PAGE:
The problem with signature based security tools is you are vulnerable until the signature is released and distributed. Palo Alto Networks takes a different approach with Traps, so Network World Editor in Chief John Dix tracked down Palo Alto VP of Product Marketing Scott Gainey for an inside look at how Traps works.
You recently unveiled a new endpoint protection product called Traps. Tell us what that's about.
If I'm outside of my corporate network operating on an unsecured Wi-Fi network my system is at risk. A simple drive-by-download of embedded malicious content in, say, an iFrame could easily bypass existing anti-virus software, leaving nothing that could protect me from being infected. This is one of many examples that leave endpoints vulnerable. So a complete security architecture has to be able to protect its users regardless of where they may be working, whether they're on-network or off-network, and that's one use case that led us down this path of investing in endpoint protection.
Another one is that we see a lot of highly targeted attacks that are utilizing a threat that's never been seen before and has been designed in such a way that it's able to evade detection at the network security level. It could be based on a new zero-day vulnerability the attacker will use against a high-value target. Because this is based on an unknown vulnerability it's missed by IPS/IDS. Our approach is effective at learning from these new attacks and routing new defenses back to the infrastructure so if that type of threat is used again it will be blocked. But if the attacker only uses it once then other areas of defense must kick in to protect an organization.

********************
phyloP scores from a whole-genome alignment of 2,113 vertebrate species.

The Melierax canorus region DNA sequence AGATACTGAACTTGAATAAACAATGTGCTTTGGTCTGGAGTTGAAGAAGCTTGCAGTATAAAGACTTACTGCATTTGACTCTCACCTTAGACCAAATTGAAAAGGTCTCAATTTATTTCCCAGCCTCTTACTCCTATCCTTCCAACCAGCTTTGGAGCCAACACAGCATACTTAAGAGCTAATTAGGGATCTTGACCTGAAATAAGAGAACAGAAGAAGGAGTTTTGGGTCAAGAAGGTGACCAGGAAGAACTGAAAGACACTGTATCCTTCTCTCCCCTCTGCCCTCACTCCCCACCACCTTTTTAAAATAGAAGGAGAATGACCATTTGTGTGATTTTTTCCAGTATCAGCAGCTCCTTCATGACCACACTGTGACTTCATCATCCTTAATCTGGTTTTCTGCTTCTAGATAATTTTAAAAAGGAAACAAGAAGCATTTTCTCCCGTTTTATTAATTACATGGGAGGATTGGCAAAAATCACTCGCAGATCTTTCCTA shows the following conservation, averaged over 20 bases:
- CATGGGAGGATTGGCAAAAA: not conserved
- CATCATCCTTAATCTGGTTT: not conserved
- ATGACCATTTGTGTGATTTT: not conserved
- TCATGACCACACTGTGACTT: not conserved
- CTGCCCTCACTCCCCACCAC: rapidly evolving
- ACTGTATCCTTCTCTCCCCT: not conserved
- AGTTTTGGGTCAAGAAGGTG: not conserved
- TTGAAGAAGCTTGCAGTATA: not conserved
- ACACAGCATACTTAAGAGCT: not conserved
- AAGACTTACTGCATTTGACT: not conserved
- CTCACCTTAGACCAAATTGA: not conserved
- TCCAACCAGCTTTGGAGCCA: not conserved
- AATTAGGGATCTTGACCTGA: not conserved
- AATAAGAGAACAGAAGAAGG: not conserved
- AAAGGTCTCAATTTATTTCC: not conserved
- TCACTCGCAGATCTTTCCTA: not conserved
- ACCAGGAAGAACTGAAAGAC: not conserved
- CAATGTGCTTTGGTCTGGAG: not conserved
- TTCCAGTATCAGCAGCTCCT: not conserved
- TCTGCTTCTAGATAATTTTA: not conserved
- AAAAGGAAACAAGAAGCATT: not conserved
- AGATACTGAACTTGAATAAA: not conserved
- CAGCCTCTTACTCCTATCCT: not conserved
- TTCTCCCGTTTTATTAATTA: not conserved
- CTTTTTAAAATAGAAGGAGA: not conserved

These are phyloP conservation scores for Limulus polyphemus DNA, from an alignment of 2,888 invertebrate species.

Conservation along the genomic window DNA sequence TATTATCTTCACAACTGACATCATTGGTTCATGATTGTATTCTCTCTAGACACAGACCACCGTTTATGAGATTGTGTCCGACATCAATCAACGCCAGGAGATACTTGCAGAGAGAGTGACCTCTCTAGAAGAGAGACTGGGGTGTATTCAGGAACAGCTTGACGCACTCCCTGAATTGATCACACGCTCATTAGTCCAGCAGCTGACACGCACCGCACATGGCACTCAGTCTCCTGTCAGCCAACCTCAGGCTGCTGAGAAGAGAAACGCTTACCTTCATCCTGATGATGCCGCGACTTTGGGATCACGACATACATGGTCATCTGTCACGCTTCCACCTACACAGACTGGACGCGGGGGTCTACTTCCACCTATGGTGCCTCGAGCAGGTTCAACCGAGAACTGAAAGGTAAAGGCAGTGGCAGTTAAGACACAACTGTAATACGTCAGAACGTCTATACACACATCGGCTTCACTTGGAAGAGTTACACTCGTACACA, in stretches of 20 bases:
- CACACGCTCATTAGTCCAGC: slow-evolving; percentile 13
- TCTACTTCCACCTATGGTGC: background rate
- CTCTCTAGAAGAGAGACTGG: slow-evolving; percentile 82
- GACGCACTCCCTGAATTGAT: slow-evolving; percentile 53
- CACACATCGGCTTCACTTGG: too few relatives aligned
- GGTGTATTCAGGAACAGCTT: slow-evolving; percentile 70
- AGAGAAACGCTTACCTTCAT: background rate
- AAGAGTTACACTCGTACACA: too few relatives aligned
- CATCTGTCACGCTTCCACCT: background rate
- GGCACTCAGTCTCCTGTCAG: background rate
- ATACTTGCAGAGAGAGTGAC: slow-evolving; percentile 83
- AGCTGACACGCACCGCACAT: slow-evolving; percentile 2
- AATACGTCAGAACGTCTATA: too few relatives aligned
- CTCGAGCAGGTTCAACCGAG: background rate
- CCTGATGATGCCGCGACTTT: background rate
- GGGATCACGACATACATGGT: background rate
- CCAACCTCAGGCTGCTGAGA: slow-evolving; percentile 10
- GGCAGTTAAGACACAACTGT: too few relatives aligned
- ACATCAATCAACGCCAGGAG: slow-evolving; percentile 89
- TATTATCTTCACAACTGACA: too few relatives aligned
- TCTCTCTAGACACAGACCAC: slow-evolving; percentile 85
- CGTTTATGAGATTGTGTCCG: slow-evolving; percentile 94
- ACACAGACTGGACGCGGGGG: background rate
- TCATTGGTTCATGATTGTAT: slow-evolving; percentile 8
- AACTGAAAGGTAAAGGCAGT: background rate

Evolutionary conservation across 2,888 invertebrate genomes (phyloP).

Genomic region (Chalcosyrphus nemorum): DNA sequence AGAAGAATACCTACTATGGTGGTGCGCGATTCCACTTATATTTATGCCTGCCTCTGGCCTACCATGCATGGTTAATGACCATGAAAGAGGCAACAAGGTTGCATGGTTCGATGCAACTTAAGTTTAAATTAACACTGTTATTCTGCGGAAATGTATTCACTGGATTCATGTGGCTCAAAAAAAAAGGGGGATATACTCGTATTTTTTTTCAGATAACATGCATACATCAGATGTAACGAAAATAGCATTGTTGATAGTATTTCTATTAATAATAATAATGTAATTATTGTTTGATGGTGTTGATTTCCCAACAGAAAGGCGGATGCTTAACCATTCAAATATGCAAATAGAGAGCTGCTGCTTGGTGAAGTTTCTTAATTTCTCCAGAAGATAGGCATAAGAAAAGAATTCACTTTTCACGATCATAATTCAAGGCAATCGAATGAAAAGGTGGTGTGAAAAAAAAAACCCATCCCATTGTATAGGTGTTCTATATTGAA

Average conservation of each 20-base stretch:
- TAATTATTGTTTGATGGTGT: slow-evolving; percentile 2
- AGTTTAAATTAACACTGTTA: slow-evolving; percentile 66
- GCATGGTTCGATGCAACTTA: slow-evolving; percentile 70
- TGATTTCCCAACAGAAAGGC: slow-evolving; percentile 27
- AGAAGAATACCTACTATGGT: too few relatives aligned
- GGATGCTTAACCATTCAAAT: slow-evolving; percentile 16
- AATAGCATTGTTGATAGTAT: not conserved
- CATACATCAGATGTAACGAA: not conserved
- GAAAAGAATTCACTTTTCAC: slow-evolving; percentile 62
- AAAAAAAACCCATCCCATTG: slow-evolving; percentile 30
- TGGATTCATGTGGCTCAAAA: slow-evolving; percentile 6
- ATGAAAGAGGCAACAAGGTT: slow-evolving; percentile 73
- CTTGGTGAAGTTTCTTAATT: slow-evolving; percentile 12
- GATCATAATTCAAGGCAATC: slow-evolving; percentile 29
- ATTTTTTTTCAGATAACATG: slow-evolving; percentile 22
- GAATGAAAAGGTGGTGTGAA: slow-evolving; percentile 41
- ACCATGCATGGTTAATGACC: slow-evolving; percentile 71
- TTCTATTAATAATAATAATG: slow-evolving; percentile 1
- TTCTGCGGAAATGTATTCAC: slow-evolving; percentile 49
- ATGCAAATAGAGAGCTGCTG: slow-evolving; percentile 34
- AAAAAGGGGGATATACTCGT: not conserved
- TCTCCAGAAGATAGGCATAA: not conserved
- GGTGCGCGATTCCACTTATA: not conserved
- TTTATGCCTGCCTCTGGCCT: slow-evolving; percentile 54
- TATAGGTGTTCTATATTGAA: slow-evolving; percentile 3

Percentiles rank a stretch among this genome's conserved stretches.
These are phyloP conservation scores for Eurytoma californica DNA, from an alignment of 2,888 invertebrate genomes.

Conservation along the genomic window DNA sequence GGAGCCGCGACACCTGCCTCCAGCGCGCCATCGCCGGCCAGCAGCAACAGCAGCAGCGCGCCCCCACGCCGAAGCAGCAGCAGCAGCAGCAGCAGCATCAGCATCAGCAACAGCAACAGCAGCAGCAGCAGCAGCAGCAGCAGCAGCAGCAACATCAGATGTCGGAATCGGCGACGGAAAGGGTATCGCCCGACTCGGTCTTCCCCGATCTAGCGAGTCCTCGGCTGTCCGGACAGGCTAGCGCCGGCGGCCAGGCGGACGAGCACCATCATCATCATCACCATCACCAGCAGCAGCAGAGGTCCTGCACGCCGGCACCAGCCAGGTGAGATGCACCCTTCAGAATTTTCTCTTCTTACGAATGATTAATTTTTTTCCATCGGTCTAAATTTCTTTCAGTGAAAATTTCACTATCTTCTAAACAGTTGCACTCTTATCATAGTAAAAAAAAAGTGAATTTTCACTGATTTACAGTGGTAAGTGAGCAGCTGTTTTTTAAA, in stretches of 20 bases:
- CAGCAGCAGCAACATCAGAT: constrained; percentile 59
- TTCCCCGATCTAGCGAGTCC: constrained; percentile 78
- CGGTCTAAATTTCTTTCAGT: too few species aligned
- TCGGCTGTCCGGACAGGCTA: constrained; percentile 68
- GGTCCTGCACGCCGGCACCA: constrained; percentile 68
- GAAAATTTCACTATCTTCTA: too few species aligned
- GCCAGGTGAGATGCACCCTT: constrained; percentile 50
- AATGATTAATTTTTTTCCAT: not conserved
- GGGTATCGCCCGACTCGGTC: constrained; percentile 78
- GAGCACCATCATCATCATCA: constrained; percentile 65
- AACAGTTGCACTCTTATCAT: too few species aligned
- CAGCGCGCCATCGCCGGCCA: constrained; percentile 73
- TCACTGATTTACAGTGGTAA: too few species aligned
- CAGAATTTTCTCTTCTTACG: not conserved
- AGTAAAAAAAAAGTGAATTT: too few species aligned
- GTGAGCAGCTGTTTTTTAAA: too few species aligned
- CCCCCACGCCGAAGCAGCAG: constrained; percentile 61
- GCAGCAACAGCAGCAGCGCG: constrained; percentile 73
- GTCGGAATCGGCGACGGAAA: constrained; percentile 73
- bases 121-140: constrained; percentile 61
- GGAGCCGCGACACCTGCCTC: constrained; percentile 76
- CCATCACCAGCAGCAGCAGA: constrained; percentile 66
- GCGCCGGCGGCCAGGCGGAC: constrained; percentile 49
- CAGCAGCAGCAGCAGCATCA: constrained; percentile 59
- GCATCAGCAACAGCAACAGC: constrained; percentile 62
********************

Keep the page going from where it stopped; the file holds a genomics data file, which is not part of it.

So those use cases are why we made the investment in Cyvera, and the release of Traps is our first official release of this technology and includes some integration into WildFire, which is our sandboxing technology.
The classic endpoint protection companies that offer antivirus-based protection rely on signatures for defense, which requires prior knowledge of the threat in order to block it. So these vendors have large teams of people who are constantly churning out signatures based on new threats they observe in the wild.
The challenge we saw with that approach is you're always several steps behind the attacker community. There's literally millions of forms of new malware that get generated each year. On a daily basis we see an average of over 20,000 new forms of malware. So companies with AV-based solutions have to build signatures against all of those new forms, then distribute those signatures out to all the endpoints. It's an impossible situation to stay on top of.
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